Yeah, bicycle touring is a little like that.
"We were on a tight self-imposed budget, eleven dollars per day (each)," I said. "So whenever we stayed in a hotel, that cut pretty deep into our funds. We took hobo baths. We stealth camped a lot, sometimes hiding in the forest beside a road or sleeping in power-line right-of-ways. We ate a lot of beans, rice, and this terrible stuff called texturized vegetable protein. We mailed ourselves supplies via general delivery, so we also had to choke down pancakes that tasted like taco seasoning after sitting in the same box for six weeks. I think all of that is a whole lot easier when you're younger; I'm not sure I could stomach that kind of lifestyle for very long anymore." I paused and looked out over the waves crashing on the coastal rocks. "Still, it's not a bad way to live."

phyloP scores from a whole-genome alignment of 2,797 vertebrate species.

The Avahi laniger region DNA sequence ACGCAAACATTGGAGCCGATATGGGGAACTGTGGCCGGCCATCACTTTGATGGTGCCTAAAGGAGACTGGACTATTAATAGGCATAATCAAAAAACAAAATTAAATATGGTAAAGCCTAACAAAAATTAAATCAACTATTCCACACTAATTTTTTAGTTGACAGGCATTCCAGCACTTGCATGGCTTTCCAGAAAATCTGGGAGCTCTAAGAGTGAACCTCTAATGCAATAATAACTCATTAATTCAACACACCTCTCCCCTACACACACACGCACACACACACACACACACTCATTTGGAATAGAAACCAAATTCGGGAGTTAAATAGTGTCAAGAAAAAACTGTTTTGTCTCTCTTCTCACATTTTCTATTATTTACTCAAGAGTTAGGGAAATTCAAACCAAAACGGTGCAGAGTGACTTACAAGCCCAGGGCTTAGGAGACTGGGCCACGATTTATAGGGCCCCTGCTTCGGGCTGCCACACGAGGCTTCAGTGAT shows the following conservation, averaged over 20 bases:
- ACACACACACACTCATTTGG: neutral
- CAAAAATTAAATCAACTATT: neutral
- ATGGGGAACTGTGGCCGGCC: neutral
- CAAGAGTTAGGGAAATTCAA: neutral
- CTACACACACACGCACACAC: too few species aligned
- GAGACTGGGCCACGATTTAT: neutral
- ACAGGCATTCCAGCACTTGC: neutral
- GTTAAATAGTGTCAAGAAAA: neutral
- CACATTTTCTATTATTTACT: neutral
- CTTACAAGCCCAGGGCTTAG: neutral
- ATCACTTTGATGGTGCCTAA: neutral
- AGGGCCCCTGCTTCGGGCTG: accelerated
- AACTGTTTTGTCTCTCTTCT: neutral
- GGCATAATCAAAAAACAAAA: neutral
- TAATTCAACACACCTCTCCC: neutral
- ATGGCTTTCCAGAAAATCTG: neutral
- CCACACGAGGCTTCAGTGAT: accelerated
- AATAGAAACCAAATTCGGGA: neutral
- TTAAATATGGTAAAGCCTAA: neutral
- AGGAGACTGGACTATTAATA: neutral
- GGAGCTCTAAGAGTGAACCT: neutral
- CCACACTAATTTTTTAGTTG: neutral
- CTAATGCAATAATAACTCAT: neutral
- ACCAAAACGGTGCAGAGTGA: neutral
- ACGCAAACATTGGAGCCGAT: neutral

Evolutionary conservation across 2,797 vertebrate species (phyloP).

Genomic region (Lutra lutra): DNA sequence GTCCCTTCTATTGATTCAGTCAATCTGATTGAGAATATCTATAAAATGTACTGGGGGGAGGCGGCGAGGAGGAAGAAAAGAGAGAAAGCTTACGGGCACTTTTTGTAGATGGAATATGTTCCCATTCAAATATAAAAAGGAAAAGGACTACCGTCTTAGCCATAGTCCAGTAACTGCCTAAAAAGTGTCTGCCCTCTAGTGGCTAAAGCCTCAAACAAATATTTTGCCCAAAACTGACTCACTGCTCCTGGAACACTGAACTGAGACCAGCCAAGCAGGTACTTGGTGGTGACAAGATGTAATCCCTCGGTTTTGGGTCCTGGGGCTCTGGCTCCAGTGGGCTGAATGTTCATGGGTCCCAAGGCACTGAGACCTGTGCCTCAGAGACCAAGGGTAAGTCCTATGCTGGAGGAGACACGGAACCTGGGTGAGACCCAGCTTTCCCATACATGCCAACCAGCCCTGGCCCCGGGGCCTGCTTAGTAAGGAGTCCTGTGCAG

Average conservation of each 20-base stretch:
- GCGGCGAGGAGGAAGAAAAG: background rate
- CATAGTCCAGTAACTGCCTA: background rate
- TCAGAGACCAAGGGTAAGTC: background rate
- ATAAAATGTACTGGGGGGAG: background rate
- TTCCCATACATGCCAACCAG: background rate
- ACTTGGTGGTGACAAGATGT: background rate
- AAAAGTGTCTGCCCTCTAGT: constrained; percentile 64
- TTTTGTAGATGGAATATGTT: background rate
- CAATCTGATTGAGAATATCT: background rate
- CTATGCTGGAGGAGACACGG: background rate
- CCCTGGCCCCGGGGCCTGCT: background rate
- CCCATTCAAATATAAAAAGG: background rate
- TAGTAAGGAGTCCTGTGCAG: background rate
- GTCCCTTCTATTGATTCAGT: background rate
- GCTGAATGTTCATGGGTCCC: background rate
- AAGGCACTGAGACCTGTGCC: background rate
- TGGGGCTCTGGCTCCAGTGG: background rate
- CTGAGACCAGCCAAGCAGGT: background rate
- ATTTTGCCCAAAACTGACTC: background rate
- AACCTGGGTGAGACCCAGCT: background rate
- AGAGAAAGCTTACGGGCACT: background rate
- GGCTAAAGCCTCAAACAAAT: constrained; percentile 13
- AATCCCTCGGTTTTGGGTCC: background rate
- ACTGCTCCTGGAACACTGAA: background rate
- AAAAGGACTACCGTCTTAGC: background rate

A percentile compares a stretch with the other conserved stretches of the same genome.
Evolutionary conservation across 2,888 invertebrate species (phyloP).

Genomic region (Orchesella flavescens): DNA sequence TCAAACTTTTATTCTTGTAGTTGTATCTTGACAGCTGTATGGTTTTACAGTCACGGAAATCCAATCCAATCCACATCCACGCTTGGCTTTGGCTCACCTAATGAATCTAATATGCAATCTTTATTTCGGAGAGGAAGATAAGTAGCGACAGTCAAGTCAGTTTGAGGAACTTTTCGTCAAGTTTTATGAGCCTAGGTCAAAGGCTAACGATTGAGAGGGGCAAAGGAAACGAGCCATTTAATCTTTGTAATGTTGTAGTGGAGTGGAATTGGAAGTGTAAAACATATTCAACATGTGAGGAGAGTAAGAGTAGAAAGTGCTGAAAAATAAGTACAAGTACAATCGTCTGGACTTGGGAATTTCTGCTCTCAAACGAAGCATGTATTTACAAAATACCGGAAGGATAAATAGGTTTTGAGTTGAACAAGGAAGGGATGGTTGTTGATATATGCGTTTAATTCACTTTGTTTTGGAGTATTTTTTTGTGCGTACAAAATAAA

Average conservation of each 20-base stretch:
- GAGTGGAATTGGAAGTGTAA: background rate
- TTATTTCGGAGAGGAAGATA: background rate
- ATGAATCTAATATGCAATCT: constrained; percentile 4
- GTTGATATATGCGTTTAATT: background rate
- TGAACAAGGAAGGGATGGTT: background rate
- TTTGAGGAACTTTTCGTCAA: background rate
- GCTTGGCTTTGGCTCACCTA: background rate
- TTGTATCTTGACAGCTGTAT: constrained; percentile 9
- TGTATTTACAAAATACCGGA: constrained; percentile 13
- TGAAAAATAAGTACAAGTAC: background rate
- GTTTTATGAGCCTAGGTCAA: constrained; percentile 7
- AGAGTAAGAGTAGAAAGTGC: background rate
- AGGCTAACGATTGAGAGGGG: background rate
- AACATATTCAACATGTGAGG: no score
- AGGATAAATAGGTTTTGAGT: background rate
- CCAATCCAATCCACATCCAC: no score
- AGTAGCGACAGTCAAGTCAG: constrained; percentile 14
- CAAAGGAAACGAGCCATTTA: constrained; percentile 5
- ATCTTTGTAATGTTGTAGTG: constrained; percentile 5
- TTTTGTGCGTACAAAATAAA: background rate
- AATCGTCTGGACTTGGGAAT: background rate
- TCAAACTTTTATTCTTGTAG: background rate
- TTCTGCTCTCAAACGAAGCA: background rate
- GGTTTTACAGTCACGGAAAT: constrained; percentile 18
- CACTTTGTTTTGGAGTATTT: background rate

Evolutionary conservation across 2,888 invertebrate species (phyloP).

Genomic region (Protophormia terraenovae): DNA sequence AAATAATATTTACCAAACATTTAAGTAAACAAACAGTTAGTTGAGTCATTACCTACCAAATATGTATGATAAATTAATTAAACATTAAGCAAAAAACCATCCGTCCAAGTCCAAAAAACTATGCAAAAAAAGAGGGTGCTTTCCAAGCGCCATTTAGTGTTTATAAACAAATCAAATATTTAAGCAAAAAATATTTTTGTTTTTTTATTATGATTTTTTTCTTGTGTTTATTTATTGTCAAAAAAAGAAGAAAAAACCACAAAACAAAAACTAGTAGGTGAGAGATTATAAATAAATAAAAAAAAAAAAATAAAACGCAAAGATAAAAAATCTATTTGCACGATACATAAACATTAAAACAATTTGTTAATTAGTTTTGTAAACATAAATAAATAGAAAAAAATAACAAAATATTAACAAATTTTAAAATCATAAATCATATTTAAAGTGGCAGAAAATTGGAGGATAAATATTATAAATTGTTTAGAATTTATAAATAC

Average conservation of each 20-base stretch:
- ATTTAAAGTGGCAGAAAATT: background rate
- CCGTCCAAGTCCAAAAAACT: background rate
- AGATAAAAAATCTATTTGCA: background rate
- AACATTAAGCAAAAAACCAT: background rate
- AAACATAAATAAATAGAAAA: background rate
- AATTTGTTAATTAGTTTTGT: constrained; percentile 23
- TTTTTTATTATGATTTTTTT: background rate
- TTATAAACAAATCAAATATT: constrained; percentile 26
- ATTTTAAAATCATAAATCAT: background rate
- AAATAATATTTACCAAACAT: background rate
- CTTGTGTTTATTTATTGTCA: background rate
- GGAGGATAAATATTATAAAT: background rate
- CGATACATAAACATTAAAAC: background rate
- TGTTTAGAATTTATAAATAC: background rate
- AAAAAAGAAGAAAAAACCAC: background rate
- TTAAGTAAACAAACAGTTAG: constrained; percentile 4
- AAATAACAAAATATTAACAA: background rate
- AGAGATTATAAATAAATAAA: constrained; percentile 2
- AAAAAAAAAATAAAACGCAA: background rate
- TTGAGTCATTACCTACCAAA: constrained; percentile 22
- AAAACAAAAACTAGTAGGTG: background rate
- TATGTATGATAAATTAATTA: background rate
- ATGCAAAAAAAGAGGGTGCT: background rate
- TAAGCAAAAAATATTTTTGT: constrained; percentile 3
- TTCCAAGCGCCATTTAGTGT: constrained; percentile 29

“What does it feel like to be alive? Living, you stand under a waterfall. You leave the sleeping shore deliberately; you shed your dusty clothes, pick your barefoot way over the high, slippery rocks, hold your breath, choose your footing, and step into the waterfall. The hard water pelts your skull, bangs in bits on your shoulders and arms. The strong water dashes down beside you and you feel it along your calves and thighs rising roughly backup, up to the roiling surface, full of bubbles that slide up your skin or break on you at full speed. Can you breathe here? Here where the force is the greatest and only the strength of your neck holds the river out of your face? Yes, you can breathe even here. You could learn to live like this. And you can, if you concentrate, even look out at the peaceful far bank where you try to raise your arms. What a racket in your ears, what a scattershot pummeling! It is time pounding at you, time. Knowing you are alive is watching on every side your generation's short time falling away as fast as rivers drop through air, and feeling it hit.” ― An American Childhood